Human T-cell leukemia virus type 1 (HTLV-1) is the etiologic agent of adult T-cell leukemia/lymphoma and is associated with a variety of immunoregulatory disorders. HTLV-1 has been shown to bind to and infect a variety of hematopoietic and nonhematopoietic cells. However, both in vivo and in vitro, the provirus is mostly detected in and preferentially transforms CD4+ T cells. The molecular mechanism that determines the CD4+ T-cell tropism of HTLV-1 has not been determined. Using cocultures of purified CD4+ and CD8+ T cells with an HTLV-1-producing cell line, we measured viral transcription by using Northern (RNA) blot analysis, protein production by using a p24 antigen capture assay and flow cytometric analysis for viral envelope, and proviral integration by using DNA slot blot analysis. We further measured HTLV-1 long terminal repeat, directed transcription in purified CD4+ and CD8+ T cells by using transient transfection assays and in vitro transcription. We demonstrate a higher rate of viral transcription in primary CD4+ T cells than in CD8+ T cells. HTLV-1 protein production was 5- to 25-fold greater in CD4+ cocultures and mRNA levels were 5-fold greater in these cultures than in the CD8+ cocultures. Transient transfection and in vitro transcription indicated a modest increase in basal transcription in CD4+ T cells, whereas there was a 20-fold increase in reporter gene activity in CD4+ T cells cotransfected with tax. These data suggest that unique or activated transcription factors, particularly Tax-responsive factors in CD4+ T cells, recognize regulatory sequences within the HTLV-1 long terminal repeat, and this mediates the observed enhanced vital transcription and ultimately the cell tropism and leukemogenic potential of the virus.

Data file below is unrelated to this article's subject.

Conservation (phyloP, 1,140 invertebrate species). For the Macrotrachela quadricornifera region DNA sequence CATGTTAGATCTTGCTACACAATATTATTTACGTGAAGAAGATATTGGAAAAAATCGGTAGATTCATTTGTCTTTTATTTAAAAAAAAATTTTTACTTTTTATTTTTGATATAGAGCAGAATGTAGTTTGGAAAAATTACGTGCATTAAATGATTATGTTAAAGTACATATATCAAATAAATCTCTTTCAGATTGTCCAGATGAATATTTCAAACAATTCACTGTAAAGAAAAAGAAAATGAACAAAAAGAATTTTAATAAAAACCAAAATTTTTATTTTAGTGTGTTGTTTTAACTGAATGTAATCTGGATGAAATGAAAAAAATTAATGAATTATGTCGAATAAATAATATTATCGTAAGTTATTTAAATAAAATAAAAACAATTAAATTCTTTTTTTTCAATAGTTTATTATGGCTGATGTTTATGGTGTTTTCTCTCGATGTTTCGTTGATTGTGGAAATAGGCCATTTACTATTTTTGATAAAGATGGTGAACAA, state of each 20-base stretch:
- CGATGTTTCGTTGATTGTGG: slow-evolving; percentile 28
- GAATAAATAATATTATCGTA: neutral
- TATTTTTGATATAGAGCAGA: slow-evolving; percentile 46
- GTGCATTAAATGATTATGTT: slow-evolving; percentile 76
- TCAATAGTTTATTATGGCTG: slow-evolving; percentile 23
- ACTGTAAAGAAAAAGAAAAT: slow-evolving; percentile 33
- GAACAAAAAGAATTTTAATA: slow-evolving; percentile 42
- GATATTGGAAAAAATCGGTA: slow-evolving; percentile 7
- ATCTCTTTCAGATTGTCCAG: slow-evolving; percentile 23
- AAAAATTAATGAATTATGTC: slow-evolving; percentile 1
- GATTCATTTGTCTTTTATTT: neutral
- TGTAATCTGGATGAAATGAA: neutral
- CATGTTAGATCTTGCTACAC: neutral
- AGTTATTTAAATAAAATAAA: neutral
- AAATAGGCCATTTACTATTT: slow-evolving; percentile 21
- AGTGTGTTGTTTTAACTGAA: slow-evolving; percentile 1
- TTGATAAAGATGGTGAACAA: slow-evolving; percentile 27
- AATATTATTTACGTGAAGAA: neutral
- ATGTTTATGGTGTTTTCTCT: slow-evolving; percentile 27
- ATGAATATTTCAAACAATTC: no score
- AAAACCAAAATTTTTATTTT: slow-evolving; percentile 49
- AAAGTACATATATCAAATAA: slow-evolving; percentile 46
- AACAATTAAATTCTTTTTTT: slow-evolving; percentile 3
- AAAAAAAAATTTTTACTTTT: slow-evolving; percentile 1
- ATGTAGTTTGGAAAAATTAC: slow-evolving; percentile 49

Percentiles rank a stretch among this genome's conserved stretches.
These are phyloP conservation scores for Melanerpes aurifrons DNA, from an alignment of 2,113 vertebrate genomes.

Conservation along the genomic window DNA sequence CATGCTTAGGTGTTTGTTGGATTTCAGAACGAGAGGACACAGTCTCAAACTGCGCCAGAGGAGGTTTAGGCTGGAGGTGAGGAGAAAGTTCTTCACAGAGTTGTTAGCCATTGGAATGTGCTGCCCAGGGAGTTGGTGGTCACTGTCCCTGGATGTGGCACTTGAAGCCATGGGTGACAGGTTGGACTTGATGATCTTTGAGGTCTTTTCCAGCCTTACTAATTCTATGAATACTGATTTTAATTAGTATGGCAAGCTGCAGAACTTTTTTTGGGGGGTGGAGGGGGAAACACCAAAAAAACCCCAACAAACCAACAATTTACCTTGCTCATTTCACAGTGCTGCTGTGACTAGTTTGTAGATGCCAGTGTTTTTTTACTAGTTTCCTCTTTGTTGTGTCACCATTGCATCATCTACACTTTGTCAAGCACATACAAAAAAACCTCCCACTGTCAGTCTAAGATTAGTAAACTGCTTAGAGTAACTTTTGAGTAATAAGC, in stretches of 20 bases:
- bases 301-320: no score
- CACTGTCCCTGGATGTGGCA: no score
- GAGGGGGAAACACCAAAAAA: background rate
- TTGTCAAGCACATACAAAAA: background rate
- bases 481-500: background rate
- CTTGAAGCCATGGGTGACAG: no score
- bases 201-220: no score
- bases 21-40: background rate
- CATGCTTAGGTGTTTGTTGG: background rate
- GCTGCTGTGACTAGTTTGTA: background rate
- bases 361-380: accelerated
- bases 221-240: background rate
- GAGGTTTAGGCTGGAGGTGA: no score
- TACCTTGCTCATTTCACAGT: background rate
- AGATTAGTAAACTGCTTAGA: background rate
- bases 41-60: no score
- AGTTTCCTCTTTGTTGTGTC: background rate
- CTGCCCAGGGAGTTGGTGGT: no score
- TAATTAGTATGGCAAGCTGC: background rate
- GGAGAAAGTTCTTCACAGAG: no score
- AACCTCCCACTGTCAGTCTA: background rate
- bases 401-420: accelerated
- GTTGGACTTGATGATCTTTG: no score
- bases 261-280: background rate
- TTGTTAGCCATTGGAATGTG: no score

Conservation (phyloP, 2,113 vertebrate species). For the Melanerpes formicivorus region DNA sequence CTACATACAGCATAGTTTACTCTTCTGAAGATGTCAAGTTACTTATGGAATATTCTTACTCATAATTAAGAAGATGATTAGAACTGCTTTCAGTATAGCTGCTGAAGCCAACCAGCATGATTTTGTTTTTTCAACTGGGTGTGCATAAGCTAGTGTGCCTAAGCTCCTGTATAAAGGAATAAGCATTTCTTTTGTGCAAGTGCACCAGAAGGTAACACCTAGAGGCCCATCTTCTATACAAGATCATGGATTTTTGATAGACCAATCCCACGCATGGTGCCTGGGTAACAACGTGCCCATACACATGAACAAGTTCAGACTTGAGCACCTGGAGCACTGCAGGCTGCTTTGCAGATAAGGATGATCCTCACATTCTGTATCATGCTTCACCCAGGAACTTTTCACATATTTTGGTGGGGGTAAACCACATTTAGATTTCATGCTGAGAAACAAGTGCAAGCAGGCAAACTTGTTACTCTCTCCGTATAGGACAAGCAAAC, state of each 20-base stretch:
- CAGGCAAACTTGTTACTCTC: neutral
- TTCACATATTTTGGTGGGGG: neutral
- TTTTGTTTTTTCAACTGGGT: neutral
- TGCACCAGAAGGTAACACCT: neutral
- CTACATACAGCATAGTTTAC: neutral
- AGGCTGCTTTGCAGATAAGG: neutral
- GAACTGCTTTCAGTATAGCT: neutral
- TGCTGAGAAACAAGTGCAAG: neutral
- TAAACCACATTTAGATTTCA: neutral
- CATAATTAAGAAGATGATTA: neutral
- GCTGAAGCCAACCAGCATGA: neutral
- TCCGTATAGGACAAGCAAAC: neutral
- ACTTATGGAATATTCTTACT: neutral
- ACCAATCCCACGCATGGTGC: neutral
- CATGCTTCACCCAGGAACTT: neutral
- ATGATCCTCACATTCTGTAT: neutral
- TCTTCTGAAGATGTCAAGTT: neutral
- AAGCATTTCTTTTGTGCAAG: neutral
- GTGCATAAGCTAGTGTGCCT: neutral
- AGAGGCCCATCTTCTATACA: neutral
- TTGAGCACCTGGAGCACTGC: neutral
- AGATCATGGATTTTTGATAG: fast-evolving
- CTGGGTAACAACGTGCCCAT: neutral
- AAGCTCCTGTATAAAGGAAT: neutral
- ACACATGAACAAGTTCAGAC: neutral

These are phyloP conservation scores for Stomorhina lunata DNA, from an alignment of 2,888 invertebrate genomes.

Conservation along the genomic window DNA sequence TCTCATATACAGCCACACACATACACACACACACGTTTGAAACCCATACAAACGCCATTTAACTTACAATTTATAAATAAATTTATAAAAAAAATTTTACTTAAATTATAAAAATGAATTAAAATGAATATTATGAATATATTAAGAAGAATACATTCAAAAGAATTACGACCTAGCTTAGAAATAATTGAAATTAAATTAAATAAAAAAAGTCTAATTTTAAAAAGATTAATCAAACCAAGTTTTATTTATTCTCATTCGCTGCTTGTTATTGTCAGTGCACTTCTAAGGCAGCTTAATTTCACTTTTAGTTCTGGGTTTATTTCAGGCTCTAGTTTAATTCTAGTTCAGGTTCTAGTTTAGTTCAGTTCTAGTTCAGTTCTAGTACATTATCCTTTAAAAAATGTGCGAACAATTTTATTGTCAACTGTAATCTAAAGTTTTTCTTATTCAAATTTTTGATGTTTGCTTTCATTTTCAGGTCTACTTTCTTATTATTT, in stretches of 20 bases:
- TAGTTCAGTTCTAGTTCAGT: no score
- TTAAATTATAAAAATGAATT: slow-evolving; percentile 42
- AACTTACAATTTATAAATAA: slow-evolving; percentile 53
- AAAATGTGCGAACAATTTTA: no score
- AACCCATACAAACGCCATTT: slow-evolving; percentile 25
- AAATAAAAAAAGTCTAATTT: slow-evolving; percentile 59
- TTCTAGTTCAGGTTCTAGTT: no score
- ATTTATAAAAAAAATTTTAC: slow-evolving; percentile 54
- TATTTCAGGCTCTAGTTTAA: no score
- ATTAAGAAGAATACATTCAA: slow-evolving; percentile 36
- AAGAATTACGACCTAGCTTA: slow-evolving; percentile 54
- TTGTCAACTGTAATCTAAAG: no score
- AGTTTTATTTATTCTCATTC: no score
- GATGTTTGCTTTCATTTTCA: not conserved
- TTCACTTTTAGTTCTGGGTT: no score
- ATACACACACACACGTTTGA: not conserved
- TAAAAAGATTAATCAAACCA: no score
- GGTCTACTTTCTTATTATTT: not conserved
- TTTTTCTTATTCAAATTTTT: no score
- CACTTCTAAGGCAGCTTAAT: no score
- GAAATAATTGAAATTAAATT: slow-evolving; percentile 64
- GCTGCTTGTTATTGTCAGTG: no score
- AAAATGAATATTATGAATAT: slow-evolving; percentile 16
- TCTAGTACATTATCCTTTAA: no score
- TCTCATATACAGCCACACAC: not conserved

|Original language||English (US)|
|Number of pages||6|
|Journal||Journal of Virology|
|State||Published - 1996|
ASJC Scopus subject areas